After sharing the progress on my sheep project last Sunday – and all those French Knots, I thought I would share with you some of the tips I have picked up for working them as part of the Certificate at the RSN. I know a lot of people don’t really enjoy them, although it is probably not quite as extreme as with bullion knots!
Working French Knots is a lot easier if you have both hands available to stitch with – so you have seat frame or a frame you can attach to a table. If you don’t have one of these, but you would like to try stitching with both hands when working French Knots (or any embroidery for that matter), you can use a heavy book to hold down one side of your hoop, with the side you are working on hanging over the edge of the table so you can stitch. I’m not sure about the long term functionality of this, but it might help to give you an idea of what it is like to stitch with both hands, rather than having one hand that is holding the hoop and one stitching hand. As good as frames like the Elbesee seat and table ones are that I use, they aren’t overly cheap. If you have a small (and clean!!) clamp lying around, you might be able to use that to ‘attach’ your hoop to your table also. You can probably pick up cheap clamps in a hardware store.
Whether you choose to set yourself up hands free or not is obviously your choice, but the below is worked with me having both hands free to stitch.
I have also for the first time ‘filmed’ myself stitching and explained the process. I have no real idea what I am doing when doing this, it was all a bit of an experiment! I also have a cold, so I apologise for the stuffy nose in advance. So all a bit of fun, but I couldn’t work out how to photograph each step.
Step by step workings for French Knots
After securing your thread in your chosen manner (waste knot, knotting the end of your thread, weaving it into prior worked stitches), bring your needle to the front at the position of where you would like your knot to be placed.
Wrap your thread around the needle once.
Insert your needle back into the fabric a short distance from where you started (a millimetre or two). Don’t go back into the same hole, as you will end up with nothing on top and a small knot on the back! Tighten the wrap around the needle and keeping the thread taut, gently pull the thread through to the underside of the fabric.
If you want bigger knots, use more than a single strand or a thicker thread. Technically a French knot has only one wrap, although you will frequently see instructions calling for multiple wrap French Knots in order to achieve bigger knots. I too do this, as all of those knots on the sheep are done with more than one wrap! I personally don’t see a problem with this, but it just isn’t technically a French knot! I don’t know what it is called either sorry….
Tips and tricks
There’s only one that I can really think of! And that is to hold the thread nice and taut with one hand whilst gently pulling the thread through. Doing this seems to result in even,’non-loopy’ (highly technical word!) Knots.
And the video!
And here’s my first video of a stitch! I’m afraid I couldn’t work out how to minimise the size of the file, so I’ve worked You Tube out and popped it on over there! Sorry for being so technologically challenged!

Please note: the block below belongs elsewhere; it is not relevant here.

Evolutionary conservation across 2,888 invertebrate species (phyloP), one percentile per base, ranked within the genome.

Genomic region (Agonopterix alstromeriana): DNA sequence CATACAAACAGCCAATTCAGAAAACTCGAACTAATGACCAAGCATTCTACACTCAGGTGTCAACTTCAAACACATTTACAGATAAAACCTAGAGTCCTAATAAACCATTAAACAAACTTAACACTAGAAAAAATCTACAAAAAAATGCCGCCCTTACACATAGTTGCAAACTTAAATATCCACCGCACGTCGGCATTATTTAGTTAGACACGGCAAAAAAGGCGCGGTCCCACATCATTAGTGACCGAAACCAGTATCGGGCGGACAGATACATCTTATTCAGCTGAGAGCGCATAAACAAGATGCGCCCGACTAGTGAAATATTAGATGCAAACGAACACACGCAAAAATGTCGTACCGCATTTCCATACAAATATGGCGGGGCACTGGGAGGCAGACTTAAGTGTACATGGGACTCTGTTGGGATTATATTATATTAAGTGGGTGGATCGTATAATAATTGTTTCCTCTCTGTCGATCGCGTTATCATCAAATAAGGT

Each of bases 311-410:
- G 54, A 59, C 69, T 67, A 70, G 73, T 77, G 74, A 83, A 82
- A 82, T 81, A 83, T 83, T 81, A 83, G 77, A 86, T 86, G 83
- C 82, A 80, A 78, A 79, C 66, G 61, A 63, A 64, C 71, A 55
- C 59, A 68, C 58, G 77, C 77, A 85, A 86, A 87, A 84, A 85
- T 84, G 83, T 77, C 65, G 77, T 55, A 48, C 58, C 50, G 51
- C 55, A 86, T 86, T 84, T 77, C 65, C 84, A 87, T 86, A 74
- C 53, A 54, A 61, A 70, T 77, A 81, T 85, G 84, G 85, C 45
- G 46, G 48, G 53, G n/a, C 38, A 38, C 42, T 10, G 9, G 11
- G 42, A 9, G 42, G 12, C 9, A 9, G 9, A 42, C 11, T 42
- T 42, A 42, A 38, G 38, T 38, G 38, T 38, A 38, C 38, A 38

What are your tricks for creating these little guys? Do you love them or loathe them?
13 thoughts on “Step by Step – French Knots”
Love them, as you know!!
Me too. Such a great way to achieve texture!
The technical RSN-used term for a ‘French’ knot with more than one wrap was (still is?) a bastard knot :).
Oh thanks Jessica! I doubt very much if these things change!
I will use French Knots if I’m convinced they are what the project needs, but unlike Alex you won’t find me volunteering to stitch half an acre of the wretched things… But yes, working two-handed is definitely easier!
Oh you make me laugh! I’m guessing this long winded sheep blanket I’m attempting isn’t your thing either!
No, not really! 🙂
Lovely video. French knots are the devil in my opinion. If there are only a few in a project I always substitute with beads.
I actually quite like them but I know a lot of people are like you! What a lovely substitute that you have found! It’s great how we can find our own way around challenges isn’t it!
I like French knots but until I read this post and watched your video I didn’t know what a ‘true’ French knot was. I’ve always wrapped the thread around twice.
Watching your video I can see how much easier it is to work them using both hands, I’ve always done them one handed which explains why they were not consistent. I am definitely going to buy a seat frame now!
You have a nice voice and your video was very good, for me much better than a photo tutorial so thank you for that.
Oh thanks Ann for the encouragement! It’s quite strange videoing yourself!
So my question is, when you’re placing a single French knot on a piece – too far away from other stitches to secure the threads under the backs of those stitches – how do you knot the thread on the back of the work? Or do you?
Good question! It would in part depend on the fabric you are using. If it was a heavy based fabric like a linen twill, and the thread didn’t have to travel too far, I would secure the thread in an already stitched area by weaving under previous stitches, then do the knot, and then return to the same spot to secure it at the end. If it is too far to travel, or the fabric isn’t heavy, I would either pick up just a couple of threads of fabric and work a couple of stitches over them to secure, or use a waste knot, where the knot is placed quite a distance from the work, and then once finished, secure it behind some stitches already in place at the end.